Appeal from order of Superior Court, Oct. T., 1967, Nos. 980, 1018, and 1019, affirming judgment of Court of Quarter Sessions of Philadelphia County, March T., 1967, No. 935, in cases of Commonwealth v. Emma Ross, and Same v. Tony Ross.
Dennis H. Eisman, Assistant Defender, with him Melvin Dildine, Assistant Defender, and Herman I. Pollock, Defender, for appellant.
James D. Crawford, Assistant District Attorney, with him Ivan Michaelson Czap, Assistant District Attorney, Richard A. Sprague, First Assistant District Attorney, and Arlen Specter, District Attorney, for Commonwealth, appellee.
Bell, C. J., Jones, Cohen, Eagen, O'Brien and Roberts, JJ. Opinion by Mr. Justice Eagen.
Emma and Tony Ross, husband and wife, were convicted by a jury in Philadelphia of aggravated assault and battery, assault and battery and assault with intent to murder. Post-trial motions for a new trial and in arrest of judgment were denied. Subsequently, Tony Ross was sentenced to serve a term of imprisonment of from 2 to 5 years, and Emma Ross was sentenced to the correctional institution at Muncy under the Act of July 25, 1913, P. L. 1311, as amended, 61 P.S. 566. On appeal to the Superior Court, the judgments of sentence were affirmed, Judge Hoffman dissenting. We allowed allocatur.
That the evidence was sufficient to warrant the convictions is not questioned. Certainly from that evidence, the jury could find that, without provocation, Tony Ross attacked Lucius Whitaker, a long-time friend and a frequent visitor in the Ross home, with a knife and inflicted severe and serious stab wounds upon his body. The jury could also find that while Whitaker was struggling with Tony Ross in an effort to protect himself, Emma Ross stabbed Whitaker in the back with a tenpenny nail. It is, however, asserted that two trial errors necessitate a reversal of the judgments and a retrial.
At trial Tony Ross did not testify personally. However, Emma Ross did testify and her version of the occurrence differed substantially from that given by Whitaker. She stated that Whitaker was under the influence of intoxicants at the time and that he suddenly jumped upon her husband and struck him with a gun, and that he then shot her in the neck and arm. During his testimony, Whitaker denied that he had a gun or that he saw one at any time during the assault.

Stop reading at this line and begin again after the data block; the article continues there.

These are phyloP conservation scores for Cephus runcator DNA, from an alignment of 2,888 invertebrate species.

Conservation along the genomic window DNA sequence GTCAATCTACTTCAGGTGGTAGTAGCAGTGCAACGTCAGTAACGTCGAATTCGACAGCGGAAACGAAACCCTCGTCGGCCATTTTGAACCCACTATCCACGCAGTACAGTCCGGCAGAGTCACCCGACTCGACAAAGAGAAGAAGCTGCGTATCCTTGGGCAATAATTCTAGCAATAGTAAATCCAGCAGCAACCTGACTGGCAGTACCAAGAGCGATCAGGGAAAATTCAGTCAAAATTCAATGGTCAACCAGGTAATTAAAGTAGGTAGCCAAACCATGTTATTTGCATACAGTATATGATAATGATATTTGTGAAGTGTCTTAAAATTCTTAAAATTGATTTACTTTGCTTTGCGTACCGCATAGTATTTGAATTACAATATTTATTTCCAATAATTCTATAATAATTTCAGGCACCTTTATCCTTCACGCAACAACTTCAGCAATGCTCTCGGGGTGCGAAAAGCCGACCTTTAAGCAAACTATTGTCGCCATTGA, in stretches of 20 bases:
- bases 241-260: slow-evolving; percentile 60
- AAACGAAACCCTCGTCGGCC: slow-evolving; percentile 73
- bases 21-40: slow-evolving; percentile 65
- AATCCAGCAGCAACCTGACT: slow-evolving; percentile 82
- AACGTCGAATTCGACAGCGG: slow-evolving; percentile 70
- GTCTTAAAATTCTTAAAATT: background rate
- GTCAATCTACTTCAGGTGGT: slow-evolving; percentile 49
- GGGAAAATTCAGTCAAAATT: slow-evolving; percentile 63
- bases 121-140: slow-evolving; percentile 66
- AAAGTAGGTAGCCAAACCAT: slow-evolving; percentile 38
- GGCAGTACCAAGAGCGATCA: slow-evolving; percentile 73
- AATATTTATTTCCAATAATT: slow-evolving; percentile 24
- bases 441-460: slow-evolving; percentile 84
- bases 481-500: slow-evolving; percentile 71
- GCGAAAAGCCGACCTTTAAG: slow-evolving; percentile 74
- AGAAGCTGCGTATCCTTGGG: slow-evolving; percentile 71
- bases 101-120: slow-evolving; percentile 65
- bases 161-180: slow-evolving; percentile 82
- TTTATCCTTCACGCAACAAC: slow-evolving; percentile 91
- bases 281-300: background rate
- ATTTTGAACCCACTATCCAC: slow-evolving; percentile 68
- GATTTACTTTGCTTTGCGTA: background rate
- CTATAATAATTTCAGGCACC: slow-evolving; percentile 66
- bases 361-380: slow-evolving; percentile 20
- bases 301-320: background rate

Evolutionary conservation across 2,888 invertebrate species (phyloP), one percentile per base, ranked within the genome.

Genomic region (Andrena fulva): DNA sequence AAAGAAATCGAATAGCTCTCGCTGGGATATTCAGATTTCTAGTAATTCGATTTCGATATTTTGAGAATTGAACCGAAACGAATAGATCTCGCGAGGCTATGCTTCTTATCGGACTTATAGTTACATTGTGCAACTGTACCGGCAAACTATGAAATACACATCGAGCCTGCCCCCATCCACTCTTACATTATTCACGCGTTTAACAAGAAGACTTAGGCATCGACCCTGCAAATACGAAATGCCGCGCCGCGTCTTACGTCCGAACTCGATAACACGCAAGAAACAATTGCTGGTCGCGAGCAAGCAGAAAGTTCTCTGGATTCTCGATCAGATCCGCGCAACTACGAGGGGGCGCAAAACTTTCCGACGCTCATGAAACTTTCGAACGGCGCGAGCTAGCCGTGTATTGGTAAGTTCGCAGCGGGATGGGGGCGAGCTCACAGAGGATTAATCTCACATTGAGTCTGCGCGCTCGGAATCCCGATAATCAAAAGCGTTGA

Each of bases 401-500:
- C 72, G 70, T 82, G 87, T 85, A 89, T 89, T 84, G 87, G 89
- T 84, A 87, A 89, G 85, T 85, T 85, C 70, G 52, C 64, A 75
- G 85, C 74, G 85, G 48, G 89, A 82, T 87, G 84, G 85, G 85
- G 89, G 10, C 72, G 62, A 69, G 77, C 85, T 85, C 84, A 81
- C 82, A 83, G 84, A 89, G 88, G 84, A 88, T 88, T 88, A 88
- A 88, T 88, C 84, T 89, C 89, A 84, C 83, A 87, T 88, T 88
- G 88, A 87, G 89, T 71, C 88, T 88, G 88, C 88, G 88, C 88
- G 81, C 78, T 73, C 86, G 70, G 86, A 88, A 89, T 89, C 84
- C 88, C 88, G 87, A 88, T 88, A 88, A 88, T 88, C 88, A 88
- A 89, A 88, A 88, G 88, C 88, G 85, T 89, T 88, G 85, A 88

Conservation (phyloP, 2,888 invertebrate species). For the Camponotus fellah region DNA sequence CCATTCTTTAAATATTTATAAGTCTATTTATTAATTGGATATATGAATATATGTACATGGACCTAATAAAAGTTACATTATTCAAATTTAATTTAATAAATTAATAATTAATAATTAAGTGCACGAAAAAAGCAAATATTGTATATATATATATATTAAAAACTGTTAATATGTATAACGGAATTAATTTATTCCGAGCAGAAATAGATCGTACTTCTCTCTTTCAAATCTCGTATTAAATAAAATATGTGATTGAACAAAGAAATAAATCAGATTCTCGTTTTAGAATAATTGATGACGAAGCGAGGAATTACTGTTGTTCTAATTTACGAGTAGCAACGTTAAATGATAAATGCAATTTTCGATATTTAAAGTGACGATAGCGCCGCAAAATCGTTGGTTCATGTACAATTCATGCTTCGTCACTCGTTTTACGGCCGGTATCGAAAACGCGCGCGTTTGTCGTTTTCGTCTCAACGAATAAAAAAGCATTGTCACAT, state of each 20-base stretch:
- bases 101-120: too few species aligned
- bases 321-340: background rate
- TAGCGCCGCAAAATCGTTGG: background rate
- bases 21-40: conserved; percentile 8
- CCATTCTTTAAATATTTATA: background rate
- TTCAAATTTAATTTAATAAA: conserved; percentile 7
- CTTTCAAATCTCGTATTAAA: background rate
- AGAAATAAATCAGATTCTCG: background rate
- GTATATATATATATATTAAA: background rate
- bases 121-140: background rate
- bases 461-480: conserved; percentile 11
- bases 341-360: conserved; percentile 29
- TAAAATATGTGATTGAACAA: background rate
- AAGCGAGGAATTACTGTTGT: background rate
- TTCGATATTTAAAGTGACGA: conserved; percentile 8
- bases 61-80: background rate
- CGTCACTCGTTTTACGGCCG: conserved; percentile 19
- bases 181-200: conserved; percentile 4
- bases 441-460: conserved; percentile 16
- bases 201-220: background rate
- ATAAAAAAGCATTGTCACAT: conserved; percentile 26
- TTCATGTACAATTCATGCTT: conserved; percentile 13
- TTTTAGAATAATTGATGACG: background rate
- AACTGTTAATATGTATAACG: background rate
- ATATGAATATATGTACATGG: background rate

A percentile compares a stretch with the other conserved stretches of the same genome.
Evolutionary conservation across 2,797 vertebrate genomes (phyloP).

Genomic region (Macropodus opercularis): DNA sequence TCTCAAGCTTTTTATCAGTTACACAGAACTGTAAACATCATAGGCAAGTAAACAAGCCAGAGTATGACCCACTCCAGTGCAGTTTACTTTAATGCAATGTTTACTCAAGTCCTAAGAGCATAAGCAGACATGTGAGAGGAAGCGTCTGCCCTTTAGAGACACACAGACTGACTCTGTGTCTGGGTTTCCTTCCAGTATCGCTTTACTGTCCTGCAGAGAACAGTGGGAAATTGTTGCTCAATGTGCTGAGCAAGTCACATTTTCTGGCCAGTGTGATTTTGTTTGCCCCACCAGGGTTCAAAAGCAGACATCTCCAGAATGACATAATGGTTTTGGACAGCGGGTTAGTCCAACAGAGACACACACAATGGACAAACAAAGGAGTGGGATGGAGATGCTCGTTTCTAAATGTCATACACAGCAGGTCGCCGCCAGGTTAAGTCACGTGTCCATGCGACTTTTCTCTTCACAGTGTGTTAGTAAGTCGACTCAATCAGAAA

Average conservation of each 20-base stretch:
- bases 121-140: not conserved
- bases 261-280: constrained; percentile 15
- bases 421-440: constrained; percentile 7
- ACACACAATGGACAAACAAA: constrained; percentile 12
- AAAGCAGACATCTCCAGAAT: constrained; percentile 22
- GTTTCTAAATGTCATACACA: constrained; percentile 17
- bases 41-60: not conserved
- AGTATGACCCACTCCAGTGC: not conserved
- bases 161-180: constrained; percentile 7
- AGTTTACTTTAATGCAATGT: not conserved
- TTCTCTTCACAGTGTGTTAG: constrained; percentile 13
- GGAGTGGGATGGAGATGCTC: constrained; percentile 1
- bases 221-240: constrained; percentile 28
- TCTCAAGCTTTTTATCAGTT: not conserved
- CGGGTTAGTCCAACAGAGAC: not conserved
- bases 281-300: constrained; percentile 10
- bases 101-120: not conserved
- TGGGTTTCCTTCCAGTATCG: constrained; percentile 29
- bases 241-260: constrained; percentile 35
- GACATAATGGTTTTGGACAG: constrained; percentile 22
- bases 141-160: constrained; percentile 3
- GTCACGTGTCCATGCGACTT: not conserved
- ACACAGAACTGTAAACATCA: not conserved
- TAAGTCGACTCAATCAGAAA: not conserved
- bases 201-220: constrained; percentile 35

During Whitaker's cross-examination, the appellants' counsel attempted to inquire whether or not Whitaker had been arrested by the police and charged
with shooting Emma Ross on the occasion involved. An objection to this line of inquiry was sustained. It is now urged that this constituted prejudicial error and denied the appellants their right to place before the jury facts which might tend to impeach the witness' credibility.
The fact that a witness who has testified in a criminal prosecution has been convicted of a felony or of a misdemeanor in the nature of crimen falsi may be brought out as bearing on his credibility. Commonwealth v. Jones, 334 Pa. 321, 5 A.2d 804 (1939). As a general rule, however, there must be a conviction of the felony or misdemeanor before such evidence is relevant, because there is a vast difference between a conviction and a mere accusation. An inquiry as to a mere arrest or indictment is not permitted because an arrest or an indictment does not establish guilt, and the reception of such evidence would merely constitute the reception of somebody's hearsay assertion of the witness' guilt. 3 Wigmore, Evidence § 980(a) (3d ed. 1940). However, our courts have recognized an exception to this rule and have held that if a witness is under indictment for the same crime, or a crime growing out of it, or a crime closely related to the very offense for which the defendant is being tried, so as to form part of the same occurrence, then evidence of his indictment is relevant as bearing on the witness' interest in the immediate matter. Commonwealth v. Mulroy, 154 Pa. Superior Ct. 410, 36 A.2d 337 (1944). Cf. also Commonwealth v. Gable, 171 Pa. Superior Ct. 468, 90 A.2d 301 (1952).
In the instant case, the appellants, although recognizing that Whitaker was not under indictment for any crime at the time he testified, and therefore, that Commonwealth v. Mulroy, supra, does not control, still maintain there is no logical reason in this ...